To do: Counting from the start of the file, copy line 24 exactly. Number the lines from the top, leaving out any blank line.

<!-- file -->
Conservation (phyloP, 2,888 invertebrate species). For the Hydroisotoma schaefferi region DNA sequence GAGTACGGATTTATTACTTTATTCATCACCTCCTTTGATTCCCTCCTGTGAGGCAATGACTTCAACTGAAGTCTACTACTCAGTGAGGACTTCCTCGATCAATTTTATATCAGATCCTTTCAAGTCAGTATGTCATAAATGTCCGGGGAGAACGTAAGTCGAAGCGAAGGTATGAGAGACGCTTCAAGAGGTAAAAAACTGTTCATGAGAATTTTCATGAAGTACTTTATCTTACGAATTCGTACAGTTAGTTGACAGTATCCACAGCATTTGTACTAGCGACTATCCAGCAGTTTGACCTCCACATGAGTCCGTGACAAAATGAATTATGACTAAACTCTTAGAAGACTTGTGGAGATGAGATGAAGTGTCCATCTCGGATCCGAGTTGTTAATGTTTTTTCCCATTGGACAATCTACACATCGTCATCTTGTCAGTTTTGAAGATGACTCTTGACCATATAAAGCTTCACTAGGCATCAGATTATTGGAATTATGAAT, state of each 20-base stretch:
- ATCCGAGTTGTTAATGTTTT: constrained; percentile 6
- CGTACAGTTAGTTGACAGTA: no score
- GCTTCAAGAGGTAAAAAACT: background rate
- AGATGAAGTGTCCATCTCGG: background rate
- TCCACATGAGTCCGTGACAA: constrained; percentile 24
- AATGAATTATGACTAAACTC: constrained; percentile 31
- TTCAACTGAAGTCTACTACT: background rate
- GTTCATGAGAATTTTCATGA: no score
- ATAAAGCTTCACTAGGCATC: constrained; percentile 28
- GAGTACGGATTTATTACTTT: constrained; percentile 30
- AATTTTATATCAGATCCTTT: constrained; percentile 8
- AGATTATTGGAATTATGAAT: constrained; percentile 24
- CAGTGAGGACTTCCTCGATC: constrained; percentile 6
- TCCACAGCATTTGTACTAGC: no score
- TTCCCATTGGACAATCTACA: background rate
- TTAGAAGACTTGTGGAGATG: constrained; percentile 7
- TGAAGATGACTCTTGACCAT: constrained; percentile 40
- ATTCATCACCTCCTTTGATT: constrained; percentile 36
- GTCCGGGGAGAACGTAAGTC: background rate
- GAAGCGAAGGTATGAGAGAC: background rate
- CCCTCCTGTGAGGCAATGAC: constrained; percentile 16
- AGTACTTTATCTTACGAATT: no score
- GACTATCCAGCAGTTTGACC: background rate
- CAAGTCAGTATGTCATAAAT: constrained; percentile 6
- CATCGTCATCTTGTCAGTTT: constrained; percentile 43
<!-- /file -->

- GACTATCCAGCAGTTTGACC: background rate